Because a storm of sufficient scale has not hit Texas during the windpool's existence, Oliver said, it has never had to dip into state money. For example, Hurricane Rita, which hit in 2005, cost the windpool about $160 million - far short of the $2.3 billion threshold for state involvement. Based on the windpool's models, though, a strong Category 3 storm hitting Galveston would cost the state's general revenue fund $1.3 billion. A Katrina-level storm, equivalent to a Category 4 hitting Galveston, would set back the state fund as much as $3.7 billion.
The money lost from such a storm would force the state to raise taxes unless financing was cut to services such as education or Medicaid, said University of Houston professor Seth Chandler, a specialist in insurance law.
Simultaneously, the state would have to spend hundreds of millions to billions of dollars on reconstruction, increasing expenses and potentially inflating taxes even further, he said.
For Texans across the state, the resulting tax increases would coincide with skyrocketing insurance premiums as insurance companies scrambled to front billions of dollars in policy payouts, Chandler said. Some smaller insurance companies might be unable to come up with the money and declare bankruptcy, Chandler said, but the industrywide collapse that some legislators have warned of would be unlikely.
The problems have been hotly debated in the Legislature, but bills proposed by Smithee in 2005 and 2007 that would have shifted the financial burden off the state did not pass.
State Sen. Mike Jackson, R-La Porte, who threatened to filibuster Smithee's bill in 2007, said that legislators agreed that the state windpool's financing plan needed to be changed but that disagreements over how much of the financial burden coastal residents should be responsible for ultimately derailed the bill.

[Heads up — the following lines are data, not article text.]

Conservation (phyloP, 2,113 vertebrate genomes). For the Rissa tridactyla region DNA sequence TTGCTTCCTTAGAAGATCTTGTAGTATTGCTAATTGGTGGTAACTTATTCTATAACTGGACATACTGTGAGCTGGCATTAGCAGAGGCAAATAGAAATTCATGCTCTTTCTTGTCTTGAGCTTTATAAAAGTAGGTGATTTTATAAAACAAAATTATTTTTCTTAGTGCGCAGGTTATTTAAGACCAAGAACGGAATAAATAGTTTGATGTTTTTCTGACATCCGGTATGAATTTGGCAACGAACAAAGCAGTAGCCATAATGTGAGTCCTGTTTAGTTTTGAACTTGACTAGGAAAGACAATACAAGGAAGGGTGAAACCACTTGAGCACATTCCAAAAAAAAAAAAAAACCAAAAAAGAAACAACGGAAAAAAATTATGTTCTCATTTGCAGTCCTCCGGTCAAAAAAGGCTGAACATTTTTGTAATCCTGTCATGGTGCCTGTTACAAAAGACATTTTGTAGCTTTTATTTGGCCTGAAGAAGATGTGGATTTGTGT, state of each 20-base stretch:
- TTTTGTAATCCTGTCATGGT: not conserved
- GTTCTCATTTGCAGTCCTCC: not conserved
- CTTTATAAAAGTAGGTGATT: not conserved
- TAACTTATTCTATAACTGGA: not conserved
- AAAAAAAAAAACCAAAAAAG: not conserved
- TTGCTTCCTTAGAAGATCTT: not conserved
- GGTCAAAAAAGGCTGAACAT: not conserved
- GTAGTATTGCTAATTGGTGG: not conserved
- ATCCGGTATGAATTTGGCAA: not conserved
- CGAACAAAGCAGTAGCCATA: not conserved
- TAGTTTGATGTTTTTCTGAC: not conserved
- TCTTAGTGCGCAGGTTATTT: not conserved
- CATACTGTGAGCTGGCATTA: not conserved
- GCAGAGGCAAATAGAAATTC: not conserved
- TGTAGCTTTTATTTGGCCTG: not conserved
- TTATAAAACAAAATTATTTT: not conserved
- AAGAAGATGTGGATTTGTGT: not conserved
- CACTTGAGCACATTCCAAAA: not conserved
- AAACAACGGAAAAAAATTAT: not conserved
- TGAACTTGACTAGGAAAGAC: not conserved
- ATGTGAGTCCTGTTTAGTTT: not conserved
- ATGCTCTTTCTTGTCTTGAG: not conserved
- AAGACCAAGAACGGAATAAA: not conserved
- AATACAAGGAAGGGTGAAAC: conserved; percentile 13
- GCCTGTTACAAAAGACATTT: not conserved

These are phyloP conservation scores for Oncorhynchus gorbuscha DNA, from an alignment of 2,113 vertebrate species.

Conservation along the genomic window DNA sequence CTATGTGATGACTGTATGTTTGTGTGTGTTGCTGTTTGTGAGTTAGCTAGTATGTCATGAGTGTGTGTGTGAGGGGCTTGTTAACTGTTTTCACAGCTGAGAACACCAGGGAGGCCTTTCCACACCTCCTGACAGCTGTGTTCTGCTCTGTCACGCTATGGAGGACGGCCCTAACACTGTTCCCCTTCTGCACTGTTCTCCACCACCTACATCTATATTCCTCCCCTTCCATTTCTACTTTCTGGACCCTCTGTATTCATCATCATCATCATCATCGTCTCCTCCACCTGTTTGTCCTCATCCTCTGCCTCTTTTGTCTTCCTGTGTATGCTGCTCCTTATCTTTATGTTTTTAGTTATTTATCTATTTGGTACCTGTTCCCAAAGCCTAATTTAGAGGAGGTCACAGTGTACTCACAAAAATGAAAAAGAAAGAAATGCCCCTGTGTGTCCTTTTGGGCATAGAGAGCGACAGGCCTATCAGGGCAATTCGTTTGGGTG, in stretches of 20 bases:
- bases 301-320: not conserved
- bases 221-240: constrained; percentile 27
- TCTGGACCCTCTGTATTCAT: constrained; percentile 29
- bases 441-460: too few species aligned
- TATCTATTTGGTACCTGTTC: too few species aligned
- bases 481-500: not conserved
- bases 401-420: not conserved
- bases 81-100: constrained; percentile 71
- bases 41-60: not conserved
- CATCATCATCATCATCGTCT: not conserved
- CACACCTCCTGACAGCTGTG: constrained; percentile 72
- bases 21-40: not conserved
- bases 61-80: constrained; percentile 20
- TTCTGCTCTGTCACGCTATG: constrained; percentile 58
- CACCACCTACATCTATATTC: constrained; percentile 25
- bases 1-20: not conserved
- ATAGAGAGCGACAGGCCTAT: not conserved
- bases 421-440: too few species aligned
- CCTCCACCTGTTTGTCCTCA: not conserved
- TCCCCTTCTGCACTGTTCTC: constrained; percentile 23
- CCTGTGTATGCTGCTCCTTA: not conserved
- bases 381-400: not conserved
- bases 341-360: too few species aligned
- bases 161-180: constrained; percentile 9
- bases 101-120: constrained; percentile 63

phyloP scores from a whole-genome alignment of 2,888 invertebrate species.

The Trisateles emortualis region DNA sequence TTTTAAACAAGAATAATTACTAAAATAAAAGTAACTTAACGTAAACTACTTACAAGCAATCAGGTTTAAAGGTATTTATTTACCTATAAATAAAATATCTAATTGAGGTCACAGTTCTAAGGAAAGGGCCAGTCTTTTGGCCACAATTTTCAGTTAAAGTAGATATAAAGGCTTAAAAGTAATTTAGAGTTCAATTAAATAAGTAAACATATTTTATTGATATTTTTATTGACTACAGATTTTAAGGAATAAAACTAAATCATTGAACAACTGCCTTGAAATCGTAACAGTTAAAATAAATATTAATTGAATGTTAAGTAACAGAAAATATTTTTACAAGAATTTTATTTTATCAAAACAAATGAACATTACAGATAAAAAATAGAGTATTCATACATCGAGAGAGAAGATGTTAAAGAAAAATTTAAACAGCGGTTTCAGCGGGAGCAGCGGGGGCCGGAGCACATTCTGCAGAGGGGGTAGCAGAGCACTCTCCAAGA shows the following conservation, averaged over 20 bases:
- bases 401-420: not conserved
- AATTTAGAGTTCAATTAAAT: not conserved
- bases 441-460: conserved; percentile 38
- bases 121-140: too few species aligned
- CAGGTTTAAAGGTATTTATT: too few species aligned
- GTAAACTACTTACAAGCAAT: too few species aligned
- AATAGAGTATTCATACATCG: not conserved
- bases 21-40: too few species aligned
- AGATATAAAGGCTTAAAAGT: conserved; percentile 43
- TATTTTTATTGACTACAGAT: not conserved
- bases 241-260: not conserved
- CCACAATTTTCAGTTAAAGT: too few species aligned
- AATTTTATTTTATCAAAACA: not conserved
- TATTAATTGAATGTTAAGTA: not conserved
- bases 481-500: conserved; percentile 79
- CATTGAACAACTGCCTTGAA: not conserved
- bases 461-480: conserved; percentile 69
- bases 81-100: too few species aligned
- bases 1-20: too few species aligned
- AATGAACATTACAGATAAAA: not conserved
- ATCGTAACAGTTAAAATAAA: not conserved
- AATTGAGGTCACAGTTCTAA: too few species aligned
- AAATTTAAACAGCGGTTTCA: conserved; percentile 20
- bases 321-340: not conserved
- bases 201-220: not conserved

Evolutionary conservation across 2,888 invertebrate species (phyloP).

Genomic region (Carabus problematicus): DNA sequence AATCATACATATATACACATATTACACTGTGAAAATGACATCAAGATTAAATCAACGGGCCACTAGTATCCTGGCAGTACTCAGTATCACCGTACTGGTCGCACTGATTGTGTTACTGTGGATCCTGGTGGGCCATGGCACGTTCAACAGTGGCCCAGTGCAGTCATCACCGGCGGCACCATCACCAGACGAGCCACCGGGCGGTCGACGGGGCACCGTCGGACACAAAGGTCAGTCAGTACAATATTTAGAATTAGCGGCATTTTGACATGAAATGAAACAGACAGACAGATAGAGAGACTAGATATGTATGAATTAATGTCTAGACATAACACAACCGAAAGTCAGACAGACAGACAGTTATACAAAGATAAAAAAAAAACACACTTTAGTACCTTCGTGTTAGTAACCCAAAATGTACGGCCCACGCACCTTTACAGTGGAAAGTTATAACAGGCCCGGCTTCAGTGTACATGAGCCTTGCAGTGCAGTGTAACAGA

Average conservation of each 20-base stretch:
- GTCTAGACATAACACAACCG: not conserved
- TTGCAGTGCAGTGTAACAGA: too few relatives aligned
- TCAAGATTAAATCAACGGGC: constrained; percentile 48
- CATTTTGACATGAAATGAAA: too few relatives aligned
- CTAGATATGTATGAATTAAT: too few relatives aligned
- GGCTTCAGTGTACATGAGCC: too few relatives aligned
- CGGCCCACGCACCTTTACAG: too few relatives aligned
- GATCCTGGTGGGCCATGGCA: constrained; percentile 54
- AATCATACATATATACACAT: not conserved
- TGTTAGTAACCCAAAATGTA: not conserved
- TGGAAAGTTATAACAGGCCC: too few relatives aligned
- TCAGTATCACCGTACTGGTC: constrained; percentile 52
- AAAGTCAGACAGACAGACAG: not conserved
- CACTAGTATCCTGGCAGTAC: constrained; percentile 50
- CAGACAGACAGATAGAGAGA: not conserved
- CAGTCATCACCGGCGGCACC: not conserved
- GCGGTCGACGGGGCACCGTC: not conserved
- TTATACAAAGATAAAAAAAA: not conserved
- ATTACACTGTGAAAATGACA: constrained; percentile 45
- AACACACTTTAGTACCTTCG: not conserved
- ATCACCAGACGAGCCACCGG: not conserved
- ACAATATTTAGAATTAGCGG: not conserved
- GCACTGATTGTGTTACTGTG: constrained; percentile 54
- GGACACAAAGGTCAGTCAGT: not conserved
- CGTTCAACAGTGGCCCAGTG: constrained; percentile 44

Other states have not found perfect fixes, Chandler said. Louisiana's windpool, which like Florida's puts the monetary burden on policyholders rather than the state, was left with a $954 million deficit after Hurricane Katrina. The state announced that windpool policyholders could see surcharges of up to 20 percent - on top of regular premium increases - until the deficit is paid off. In Florida, all homeowners insurance policyholders are still paying surcharges of 4 percent to 5 percent for windpool losses from the 2004 and 2005 hurricane seasons.
Hurdles aside, it seems likely that the windpool's problems will be revisited in the next legislative session in January, especially as the Texas Department of Insurance, which oversees the windpool, comes under scheduled legislative review. A preliminary report from the Sunset Advisory Commission, which conducts the periodic reviews, recommended last month that the Insurance Department reduce its oversight of the windpool, giving the windpool freedom to raise premiums to offset its rising liabilities. But those recommendations have been criticized by legislators and nonprofit groups who say that rate increases high enough to cover the windpool's liabilities would be unfair to consumers.
Meanwhile, in Galveston, where more than 20 percent of residents live below the poverty line , residents are scrambling for solutions. Though some people have complained that the state is simply subsidizing insurance for millionaires who decide to build second homes in hurricane-prone areas such as Galveston, Zapp can easily tick off the stories of locals who lead much less extravagant lives - the high school classmate who couldn't afford to insure his house, the "little old lady" whose income and insurance disappeared when her husband died.
"They call it anecdotal," Zapp said. "But, boy, is it real."